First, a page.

'A little, I guess. He picked that name himself, when I was little. He was always around, him and Auntie Kath, and Evie.' His folks were both only-kids, like himself, so he didn't have any real aunts or uncles.
Stump's eyes lit up. 'Evie? You have a weird auntie and cousin, too?'
'Just the cousin. Auntie Kath died a long time ago. Pat moved away after that, took Evie with him. I was eight, she was eleven, I think. She was okay, I guess. We never had much to do with each other.'
'Dude, she's eighteen now. You're gonna be living in a house with a girl! Is she hot? Tell me she's hot. It's not like you're related.'
'I haven't seen her in years, man. We were kids.'
'Hm. Okay.' Stump looked away, into the distance. 'I bet she's hot. There has to be some upside to this.'
'Yeah,' Adam felt bleak. 'It can't be as shit as it feels to be me right now. There's not enough shit in the whole world.'
# # #
All Adam's possessions were boxed up and packed into two trucks, along with everything the family owned. Most of the boxes were headed into storage, and wouldn't be seen again until they found a new home. Adam's parents had allocated him a single box to go into storage, and another to bring to Uncle Pat's house. Once he'd packed away his computer, his collection of comics (and other magazines), most of the rest was just clothes. Being the middle of summer, he tossed most of his warm clothes into the storage container. Hopefully they'd have a home of their own to live in before he needed them again.
Now that he'd had time to consider, the move didn't upset him as much. Sure, he'd probably never see Stump again, but that was more a problem for Stump than for Adam. One short fat nerdy kid wasn't exactly an irreplaceable support network. As his mom had said, he was sure to make new friends, especially once he was out of his own shadow and free to reinvent himself with a whole new social circle. Hopefully Evie would put in a few good words for him, maybe introduce him to some of her friends, or their younger sisters.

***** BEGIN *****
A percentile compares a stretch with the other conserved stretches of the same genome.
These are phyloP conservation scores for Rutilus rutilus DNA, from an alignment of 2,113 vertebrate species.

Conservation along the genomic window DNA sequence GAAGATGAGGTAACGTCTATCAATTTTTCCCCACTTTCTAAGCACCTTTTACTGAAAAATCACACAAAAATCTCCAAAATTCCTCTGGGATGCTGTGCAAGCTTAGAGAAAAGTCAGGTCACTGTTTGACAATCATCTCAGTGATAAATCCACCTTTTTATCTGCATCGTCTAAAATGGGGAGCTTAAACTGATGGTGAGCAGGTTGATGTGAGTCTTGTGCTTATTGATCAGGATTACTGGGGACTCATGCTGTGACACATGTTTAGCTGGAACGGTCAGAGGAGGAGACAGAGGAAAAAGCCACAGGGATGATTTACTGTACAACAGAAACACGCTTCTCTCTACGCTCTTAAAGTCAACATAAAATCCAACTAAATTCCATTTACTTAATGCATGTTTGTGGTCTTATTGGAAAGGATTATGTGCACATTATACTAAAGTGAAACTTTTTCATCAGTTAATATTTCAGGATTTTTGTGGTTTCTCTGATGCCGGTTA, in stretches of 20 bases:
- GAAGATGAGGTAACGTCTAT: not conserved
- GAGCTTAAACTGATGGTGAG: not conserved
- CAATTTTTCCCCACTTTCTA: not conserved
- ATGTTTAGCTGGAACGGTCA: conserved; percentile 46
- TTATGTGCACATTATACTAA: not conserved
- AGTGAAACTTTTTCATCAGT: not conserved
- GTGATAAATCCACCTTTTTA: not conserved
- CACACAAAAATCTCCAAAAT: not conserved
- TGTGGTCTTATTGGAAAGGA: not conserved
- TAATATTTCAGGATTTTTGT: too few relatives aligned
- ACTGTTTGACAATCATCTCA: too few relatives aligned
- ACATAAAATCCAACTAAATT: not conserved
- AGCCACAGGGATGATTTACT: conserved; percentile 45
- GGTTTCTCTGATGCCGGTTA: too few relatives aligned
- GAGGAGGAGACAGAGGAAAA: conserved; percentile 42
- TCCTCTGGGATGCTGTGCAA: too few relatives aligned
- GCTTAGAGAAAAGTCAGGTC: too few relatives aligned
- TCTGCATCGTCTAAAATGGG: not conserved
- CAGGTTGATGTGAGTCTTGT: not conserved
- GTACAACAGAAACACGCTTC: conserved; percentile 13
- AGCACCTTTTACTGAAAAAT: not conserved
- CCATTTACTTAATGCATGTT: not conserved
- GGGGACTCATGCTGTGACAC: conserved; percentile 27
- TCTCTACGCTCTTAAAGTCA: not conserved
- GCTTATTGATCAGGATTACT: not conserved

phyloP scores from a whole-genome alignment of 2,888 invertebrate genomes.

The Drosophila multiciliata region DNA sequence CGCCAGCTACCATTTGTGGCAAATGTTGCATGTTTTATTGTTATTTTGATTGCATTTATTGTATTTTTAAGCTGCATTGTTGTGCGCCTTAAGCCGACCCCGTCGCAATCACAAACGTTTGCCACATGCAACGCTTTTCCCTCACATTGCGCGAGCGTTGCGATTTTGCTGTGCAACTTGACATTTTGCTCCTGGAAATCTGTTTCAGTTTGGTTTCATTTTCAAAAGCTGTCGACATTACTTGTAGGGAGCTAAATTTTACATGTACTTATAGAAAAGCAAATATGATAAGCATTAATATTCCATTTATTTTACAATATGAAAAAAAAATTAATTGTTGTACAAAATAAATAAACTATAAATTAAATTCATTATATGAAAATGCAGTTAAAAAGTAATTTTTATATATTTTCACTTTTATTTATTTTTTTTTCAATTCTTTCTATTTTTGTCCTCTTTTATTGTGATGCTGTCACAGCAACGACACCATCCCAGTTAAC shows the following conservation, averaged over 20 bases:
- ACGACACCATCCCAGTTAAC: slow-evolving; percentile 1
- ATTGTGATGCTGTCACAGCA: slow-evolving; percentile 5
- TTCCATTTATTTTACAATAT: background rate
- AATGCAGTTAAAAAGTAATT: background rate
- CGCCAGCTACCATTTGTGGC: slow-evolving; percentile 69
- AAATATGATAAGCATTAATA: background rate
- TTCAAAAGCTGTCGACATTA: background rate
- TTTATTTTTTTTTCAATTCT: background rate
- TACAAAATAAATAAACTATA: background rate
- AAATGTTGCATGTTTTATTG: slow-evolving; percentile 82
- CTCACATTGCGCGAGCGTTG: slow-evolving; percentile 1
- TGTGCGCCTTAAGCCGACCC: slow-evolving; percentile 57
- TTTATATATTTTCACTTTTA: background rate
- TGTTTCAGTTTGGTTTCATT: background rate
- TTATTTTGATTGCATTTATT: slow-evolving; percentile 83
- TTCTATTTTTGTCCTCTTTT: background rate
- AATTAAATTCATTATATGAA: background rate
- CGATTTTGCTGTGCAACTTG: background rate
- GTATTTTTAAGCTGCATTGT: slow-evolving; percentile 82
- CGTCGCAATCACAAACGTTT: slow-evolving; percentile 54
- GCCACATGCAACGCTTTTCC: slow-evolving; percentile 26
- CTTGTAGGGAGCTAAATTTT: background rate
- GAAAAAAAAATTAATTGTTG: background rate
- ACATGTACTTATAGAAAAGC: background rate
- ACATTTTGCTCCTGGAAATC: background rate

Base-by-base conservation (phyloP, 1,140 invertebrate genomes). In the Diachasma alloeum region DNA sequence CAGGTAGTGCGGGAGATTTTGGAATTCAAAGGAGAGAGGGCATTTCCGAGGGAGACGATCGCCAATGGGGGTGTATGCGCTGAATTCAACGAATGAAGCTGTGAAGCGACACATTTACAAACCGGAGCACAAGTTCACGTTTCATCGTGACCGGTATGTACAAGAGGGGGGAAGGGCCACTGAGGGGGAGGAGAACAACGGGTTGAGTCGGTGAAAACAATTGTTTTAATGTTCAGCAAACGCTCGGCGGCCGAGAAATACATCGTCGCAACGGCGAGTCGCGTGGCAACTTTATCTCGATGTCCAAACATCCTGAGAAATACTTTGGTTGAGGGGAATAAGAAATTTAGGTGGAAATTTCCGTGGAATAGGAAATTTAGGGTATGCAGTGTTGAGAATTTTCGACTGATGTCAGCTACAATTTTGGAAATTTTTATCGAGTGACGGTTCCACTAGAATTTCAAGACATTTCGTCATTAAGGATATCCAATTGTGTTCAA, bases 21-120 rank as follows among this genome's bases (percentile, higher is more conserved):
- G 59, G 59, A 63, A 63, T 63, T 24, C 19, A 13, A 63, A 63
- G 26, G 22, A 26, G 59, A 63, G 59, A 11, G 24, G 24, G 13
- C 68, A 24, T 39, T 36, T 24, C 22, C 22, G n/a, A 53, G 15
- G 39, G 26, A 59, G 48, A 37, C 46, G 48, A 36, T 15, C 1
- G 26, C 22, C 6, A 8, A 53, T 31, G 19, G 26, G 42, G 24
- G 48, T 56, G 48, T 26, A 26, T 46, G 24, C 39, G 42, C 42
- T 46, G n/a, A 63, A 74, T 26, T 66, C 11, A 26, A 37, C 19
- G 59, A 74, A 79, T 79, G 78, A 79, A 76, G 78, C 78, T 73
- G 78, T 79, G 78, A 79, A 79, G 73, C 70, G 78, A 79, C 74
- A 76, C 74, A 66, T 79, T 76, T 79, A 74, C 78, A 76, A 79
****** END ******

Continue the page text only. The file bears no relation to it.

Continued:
Was he going to have his own room? He hadn't seen or heard from Uncle Pat in years, and although he knew his parents had stayed in touch they never talked about him. How big was his house, that he could take in a second family? Was it huge, or were they all going to cram into a single spare bedroom?
Oh god, he prayed, please don't make me share a room with my parents.
The trip promised to be awful, stuck in the car with his Mom while Dad drove one of the trucks. The removal guys would follow them to Pat's house, and Dad would take a detour to the storage place. Once everything was unloaded, either Mom or Pat would go and pick him up from the depot.
It wasn't a bad plan, except that his Mom couldn't navigate her way out of a paper sack, so Adam would have to feed her directions. She had a history of erratic driving and her insurance premiums were still sky-high after she'd caused three crashes in a single year. He'd far rather be in the truck with his Dad, or even with the random removal guys, but there was no way she'd get there without him.
# # #
'Are you sure?' asked his Mom, for the millionth time. Adam groaned.
'Yes, I'm sure. Look, I keep telling you to follow Dad. He's going to take the next off-ramp, and so should we.'
'How do you know that's where he's going?'
'Because that's the route he marked on the map.' Sure enough, the truck's blinkers started flashing. 'See?'
'Okay. I'm just not sure what I'm doing. How do you know which truck your dad is in?'
He stared at her. 'Dad's the one in front. The other guys are following us.'
She gasped. 'They don't know the way?'
'I'm pretty sure they know where they're going, but they're following us in case we have to divert or something.' He took a swig from his water bottle, and let out a sigh.
'Are you all right, hun? You're sweating.'
'Bit of a headache,' he admitted.
'Probably from squinting at that map for hours on end. I keep telling you to get your eyes checked.'
'I don't need glasses mom, my eyes are fine.'
'Well, maybe the sun's too bright. There's some sunglasses in the glove box.'
The sun was beating down pretty hard, and even with the windows down their dusty black SUV was turning into an oven. Adam dug out the shades (a pair of his dad's, thankfully, not his mother's), and slipped them on. It helped a little.
'Is that better?' she asked.
'Why don't you rest for a while, and I'll just follow the truck?'
He grimaced. Why couldn't she have said that hundreds of miles back? 'He'll be splitting off in a few miles, for the depot.'
Mom nodded. 'Oh, well, a few minutes rest is better than nothing, right?'
'I don't want to miss the junction, Mom. Just keep your eyes on the road, I'll be fine.'